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Wednesday, June 18, 2008

Cowherds in Baroda

For a city of its size, Baroda aka Vadodara has a very large floating population of cows, as I discovered on my trip to the city, last week. Cows are omnipresent - along the city's roads, lined up along the dividers on the streets and in groups of ten in the tenement areas (you can't call them slums or jhopadpattis) and grazing on the greens. Then there are herds of buffaloes that jostle with modern contraptions such as green-and-yellow autorickshaws that run on compressed natural gas (CNG), Yamahas and Honda Civics. In fact, there are more cows on the streets than there are stray dogs and that makes Baroda curiously 'different' from any other Indian city.

The cattle, I gather comes from the neighbouring 'semi-rural' areas. Herdsmen have been traditionally coming into the city during the monsoon to look for small-time jobs to supplement their incomes. (These jobs have now become the primary source of income during the rains over the last few years as flooding has become a prevalent phenomenon in the low-lying plains around Baroda.) But unlike migrants in other Indian cities who leave their belongings and cattle in their villages, these semi-nomadic herdsmen, prefer to bring their highly-productive cows (and some bulls) into the city. They mark their cattle with stamps or rings (in the cows'nostrils) and leave cows to graze on the greens around the city (even the patches on the road dividers aren't spared). Thankfully, Baroda doesn't have too many open garbage dumps so the cows keep away from plastic junk that can fatally clog their intestines.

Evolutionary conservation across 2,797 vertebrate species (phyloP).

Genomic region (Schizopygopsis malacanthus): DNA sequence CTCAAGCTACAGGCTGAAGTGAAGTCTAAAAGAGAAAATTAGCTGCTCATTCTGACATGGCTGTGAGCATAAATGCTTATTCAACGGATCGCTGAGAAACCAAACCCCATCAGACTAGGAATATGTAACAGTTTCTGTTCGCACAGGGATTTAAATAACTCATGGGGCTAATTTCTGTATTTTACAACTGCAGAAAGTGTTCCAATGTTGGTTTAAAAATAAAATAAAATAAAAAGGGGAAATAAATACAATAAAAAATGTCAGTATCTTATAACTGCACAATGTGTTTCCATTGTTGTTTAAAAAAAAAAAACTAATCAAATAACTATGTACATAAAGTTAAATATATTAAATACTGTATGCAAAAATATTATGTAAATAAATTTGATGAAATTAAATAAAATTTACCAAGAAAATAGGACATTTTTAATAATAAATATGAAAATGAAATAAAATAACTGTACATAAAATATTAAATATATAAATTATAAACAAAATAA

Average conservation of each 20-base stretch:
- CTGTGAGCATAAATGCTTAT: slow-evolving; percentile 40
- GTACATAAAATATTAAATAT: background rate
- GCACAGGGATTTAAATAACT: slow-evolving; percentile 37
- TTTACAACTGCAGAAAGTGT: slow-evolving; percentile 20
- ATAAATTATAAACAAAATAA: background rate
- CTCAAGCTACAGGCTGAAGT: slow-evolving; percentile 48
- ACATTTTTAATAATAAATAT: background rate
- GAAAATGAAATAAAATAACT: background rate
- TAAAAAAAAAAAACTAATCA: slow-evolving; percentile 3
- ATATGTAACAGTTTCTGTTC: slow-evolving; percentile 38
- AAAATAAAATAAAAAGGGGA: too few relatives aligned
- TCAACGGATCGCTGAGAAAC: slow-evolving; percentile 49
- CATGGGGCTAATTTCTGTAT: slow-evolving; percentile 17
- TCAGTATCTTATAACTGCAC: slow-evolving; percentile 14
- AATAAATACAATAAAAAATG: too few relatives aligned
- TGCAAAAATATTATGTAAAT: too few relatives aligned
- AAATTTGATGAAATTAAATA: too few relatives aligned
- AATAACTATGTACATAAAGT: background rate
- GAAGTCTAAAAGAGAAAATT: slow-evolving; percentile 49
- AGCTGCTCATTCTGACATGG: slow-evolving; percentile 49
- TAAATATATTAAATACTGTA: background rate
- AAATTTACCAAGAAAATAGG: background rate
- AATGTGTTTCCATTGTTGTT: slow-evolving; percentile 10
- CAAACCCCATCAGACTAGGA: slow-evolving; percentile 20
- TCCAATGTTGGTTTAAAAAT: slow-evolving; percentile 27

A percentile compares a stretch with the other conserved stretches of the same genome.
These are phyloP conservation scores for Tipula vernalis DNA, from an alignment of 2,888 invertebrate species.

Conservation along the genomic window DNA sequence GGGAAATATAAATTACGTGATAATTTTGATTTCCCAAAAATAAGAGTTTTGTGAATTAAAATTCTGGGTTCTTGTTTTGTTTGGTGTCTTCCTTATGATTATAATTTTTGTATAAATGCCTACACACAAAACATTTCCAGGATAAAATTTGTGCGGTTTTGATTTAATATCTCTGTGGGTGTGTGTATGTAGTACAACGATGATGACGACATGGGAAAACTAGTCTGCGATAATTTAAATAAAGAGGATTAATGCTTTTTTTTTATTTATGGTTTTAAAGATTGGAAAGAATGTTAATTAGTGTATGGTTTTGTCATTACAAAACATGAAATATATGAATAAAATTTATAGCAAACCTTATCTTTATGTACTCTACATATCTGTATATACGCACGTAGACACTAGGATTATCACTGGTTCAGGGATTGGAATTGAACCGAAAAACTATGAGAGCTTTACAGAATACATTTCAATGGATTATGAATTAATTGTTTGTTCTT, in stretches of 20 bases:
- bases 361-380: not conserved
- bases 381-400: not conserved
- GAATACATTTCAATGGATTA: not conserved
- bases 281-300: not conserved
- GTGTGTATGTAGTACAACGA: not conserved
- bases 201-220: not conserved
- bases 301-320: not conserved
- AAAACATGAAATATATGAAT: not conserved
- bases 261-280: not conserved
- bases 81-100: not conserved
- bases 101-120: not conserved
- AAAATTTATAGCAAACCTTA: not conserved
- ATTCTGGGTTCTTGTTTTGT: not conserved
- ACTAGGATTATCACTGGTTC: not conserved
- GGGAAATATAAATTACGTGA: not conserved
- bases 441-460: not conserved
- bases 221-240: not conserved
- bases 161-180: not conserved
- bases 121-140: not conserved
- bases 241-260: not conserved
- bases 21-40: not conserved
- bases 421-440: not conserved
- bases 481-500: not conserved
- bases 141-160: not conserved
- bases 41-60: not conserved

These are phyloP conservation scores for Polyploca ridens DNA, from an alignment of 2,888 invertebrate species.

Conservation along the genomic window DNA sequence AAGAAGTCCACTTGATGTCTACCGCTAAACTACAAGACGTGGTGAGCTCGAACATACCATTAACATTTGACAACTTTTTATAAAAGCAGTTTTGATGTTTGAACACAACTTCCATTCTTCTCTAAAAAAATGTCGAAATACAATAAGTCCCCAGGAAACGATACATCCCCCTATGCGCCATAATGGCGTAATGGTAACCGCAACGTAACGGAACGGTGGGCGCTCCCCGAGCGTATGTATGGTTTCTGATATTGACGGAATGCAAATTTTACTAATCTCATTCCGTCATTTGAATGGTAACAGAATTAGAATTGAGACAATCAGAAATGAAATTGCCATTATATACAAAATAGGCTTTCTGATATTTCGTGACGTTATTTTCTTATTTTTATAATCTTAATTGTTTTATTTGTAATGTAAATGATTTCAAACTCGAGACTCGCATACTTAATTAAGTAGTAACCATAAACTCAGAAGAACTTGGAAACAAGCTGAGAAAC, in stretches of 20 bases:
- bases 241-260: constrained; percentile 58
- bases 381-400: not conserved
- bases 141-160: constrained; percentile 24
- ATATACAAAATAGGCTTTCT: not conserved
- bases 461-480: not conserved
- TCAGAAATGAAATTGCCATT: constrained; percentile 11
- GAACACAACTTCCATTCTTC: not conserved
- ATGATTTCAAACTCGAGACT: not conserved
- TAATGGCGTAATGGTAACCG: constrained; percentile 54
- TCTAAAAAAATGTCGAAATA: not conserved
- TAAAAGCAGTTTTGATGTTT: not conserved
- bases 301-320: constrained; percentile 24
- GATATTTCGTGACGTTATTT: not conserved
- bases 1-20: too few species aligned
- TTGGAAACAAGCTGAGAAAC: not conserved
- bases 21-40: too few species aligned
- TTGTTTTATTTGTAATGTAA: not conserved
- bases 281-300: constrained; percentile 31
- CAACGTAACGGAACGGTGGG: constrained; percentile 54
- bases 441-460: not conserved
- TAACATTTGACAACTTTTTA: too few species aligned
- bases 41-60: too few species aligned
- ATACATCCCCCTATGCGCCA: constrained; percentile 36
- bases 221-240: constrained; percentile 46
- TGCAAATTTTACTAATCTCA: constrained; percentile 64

At night, the herdsmen, return after their daily-wage jobs, to gather their cows together. If you drive through the city late at night, you see the cows tethered together outside tiny semi-permanent shelters along the city's periphery. Older cows, who can no longer produce milk, are left astray. There are very few slaughterhouses in Baroda and even I am not sure if those that exist slaughter cows in post-Godhra Gujarat.

I find it quite amazing that even in India's most industrial and developed state, there lies a confluence between two entirely different forms of lifestyle - the nomadic and the urban.The move from a semi-nomadic lifestyle to a sheltered urban life may be tempting, but people still prefer to cling to their old way of life, much like the inhabitants of Mumbai's slums.

1 comment:

Unknown said...

Do you by any chance wear glasses? I think you must have forgotten to take it to Baroda. By the way, Baroda district has a lot of villages. You must have visited one of them. Next time don't forget your specks.